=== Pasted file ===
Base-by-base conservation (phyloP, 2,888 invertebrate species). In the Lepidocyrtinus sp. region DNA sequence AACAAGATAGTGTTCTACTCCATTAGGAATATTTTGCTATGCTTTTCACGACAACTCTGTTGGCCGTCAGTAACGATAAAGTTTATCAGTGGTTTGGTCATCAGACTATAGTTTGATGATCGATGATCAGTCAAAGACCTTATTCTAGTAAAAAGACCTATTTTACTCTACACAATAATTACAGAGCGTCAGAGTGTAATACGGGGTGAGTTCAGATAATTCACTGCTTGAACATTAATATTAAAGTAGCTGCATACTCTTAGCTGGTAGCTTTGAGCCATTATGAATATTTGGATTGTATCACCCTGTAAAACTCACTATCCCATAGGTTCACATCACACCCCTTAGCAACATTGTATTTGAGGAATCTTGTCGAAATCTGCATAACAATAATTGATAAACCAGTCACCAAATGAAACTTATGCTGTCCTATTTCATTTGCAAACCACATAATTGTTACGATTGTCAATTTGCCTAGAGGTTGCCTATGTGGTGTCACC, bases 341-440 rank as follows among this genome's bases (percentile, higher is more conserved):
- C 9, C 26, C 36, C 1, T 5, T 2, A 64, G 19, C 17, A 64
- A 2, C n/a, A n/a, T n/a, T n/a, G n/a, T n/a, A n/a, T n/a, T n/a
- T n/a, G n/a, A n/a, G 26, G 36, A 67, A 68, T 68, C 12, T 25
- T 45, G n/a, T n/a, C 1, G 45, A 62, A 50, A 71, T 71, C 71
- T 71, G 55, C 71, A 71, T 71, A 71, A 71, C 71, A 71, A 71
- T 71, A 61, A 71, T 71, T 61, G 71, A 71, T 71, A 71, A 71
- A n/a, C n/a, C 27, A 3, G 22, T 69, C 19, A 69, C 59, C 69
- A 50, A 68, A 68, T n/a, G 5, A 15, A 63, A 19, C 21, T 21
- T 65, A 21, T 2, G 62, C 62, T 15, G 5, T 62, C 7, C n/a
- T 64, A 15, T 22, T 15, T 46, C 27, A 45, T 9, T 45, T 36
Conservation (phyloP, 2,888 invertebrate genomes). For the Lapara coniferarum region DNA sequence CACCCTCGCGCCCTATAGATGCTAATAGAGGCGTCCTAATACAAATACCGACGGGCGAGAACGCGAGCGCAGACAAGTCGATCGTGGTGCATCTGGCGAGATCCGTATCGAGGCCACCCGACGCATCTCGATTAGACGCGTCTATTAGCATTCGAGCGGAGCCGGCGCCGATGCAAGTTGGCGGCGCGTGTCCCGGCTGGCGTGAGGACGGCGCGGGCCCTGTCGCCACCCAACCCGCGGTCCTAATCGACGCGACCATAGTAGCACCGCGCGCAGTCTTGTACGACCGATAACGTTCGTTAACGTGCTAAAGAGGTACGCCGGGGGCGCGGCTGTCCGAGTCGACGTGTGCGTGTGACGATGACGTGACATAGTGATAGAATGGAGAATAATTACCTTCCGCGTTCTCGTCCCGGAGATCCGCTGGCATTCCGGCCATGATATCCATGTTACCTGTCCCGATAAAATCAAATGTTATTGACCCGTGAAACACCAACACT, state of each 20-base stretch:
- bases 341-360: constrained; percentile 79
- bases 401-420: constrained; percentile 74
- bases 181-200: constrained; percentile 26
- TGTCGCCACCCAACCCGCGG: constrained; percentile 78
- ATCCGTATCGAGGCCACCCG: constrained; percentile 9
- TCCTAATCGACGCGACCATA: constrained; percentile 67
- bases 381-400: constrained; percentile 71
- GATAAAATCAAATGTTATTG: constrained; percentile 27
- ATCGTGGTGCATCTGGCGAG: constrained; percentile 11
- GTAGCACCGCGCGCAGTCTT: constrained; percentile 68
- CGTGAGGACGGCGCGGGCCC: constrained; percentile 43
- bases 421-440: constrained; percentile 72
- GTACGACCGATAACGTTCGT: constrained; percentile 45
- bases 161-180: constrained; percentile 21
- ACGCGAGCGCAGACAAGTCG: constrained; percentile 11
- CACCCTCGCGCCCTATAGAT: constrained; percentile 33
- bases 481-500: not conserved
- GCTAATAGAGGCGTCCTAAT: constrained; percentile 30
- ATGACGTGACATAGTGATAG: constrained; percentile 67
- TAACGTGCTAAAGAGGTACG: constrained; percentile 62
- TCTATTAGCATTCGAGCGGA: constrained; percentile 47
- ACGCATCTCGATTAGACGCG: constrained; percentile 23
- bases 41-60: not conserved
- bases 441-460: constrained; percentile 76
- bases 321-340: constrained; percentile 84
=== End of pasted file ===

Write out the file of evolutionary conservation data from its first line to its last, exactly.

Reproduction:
Base-by-base conservation (phyloP, 2,888 invertebrate species). In the Lepidocyrtinus sp. region DNA sequence AACAAGATAGTGTTCTACTCCATTAGGAATATTTTGCTATGCTTTTCACGACAACTCTGTTGGCCGTCAGTAACGATAAAGTTTATCAGTGGTTTGGTCATCAGACTATAGTTTGATGATCGATGATCAGTCAAAGACCTTATTCTAGTAAAAAGACCTATTTTACTCTACACAATAATTACAGAGCGTCAGAGTGTAATACGGGGTGAGTTCAGATAATTCACTGCTTGAACATTAATATTAAAGTAGCTGCATACTCTTAGCTGGTAGCTTTGAGCCATTATGAATATTTGGATTGTATCACCCTGTAAAACTCACTATCCCATAGGTTCACATCACACCCCTTAGCAACATTGTATTTGAGGAATCTTGTCGAAATCTGCATAACAATAATTGATAAACCAGTCACCAAATGAAACTTATGCTGTCCTATTTCATTTGCAAACCACATAATTGTTACGATTGTCAATTTGCCTAGAGGTTGCCTATGTGGTGTCACC, bases 341-440 rank as follows among this genome's bases (percentile, higher is more conserved):
- C 9, C 26, C 36, C 1, T 5, T 2, A 64, G 19, C 17, A 64
- A 2, C n/a, A n/a, T n/a, T n/a, G n/a, T n/a, A n/a, T n/a, T n/a
- T n/a, G n/a, A n/a, G 26, G 36, A 67, A 68, T 68, C 12, T 25
- T 45, G n/a, T n/a, C 1, G 45, A 62, A 50, A 71, T 71, C 71
- T 71, G 55, C 71, A 71, T 71, A 71, A 71, C 71, A 71, A 71
- T 71, A 61, A 71, T 71, T 61, G 71, A 71, T 71, A 71, A 71
- A n/a, C n/a, C 27, A 3, G 22, T 69, C 19, A 69, C 59, C 69
- A 50, A 68, A 68, T n/a, G 5, A 15, A 63, A 19, C 21, T 21
- T 65, A 21, T 2, G 62, C 62, T 15, G 5, T 62, C 7, C n/a
- T 64, A 15, T 22, T 15, T 46, C 27, A 45, T 9, T 45, T 36
Conservation (phyloP, 2,888 invertebrate genomes). For the Lapara coniferarum region DNA sequence CACCCTCGCGCCCTATAGATGCTAATAGAGGCGTCCTAATACAAATACCGACGGGCGAGAACGCGAGCGCAGACAAGTCGATCGTGGTGCATCTGGCGAGATCCGTATCGAGGCCACCCGACGCATCTCGATTAGACGCGTCTATTAGCATTCGAGCGGAGCCGGCGCCGATGCAAGTTGGCGGCGCGTGTCCCGGCTGGCGTGAGGACGGCGCGGGCCCTGTCGCCACCCAACCCGCGGTCCTAATCGACGCGACCATAGTAGCACCGCGCGCAGTCTTGTACGACCGATAACGTTCGTTAACGTGCTAAAGAGGTACGCCGGGGGCGCGGCTGTCCGAGTCGACGTGTGCGTGTGACGATGACGTGACATAGTGATAGAATGGAGAATAATTACCTTCCGCGTTCTCGTCCCGGAGATCCGCTGGCATTCCGGCCATGATATCCATGTTACCTGTCCCGATAAAATCAAATGTTATTGACCCGTGAAACACCAACACT, state of each 20-base stretch:
- bases 341-360: constrained; percentile 79
- bases 401-420: constrained; percentile 74
- bases 181-200: constrained; percentile 26
- TGTCGCCACCCAACCCGCGG: constrained; percentile 78
- ATCCGTATCGAGGCCACCCG: constrained; percentile 9
- TCCTAATCGACGCGACCATA: constrained; percentile 67
- bases 381-400: constrained; percentile 71
- GATAAAATCAAATGTTATTG: constrained; percentile 27
- ATCGTGGTGCATCTGGCGAG: constrained; percentile 11
- GTAGCACCGCGCGCAGTCTT: constrained; percentile 68
- CGTGAGGACGGCGCGGGCCC: constrained; percentile 43
- bases 421-440: constrained; percentile 72
- GTACGACCGATAACGTTCGT: constrained; percentile 45
- bases 161-180: constrained; percentile 21
- ACGCGAGCGCAGACAAGTCG: constrained; percentile 11
- CACCCTCGCGCCCTATAGAT: constrained; percentile 33
- bases 481-500: not conserved
- GCTAATAGAGGCGTCCTAAT: constrained; percentile 30
- ATGACGTGACATAGTGATAG: constrained; percentile 67
- TAACGTGCTAAAGAGGTACG: constrained; percentile 62
- TCTATTAGCATTCGAGCGGA: constrained; percentile 47
- ACGCATCTCGATTAGACGCG: constrained; percentile 23
- bases 41-60: not conserved
- bases 441-460: constrained; percentile 76
- bases 321-340: constrained; percentile 84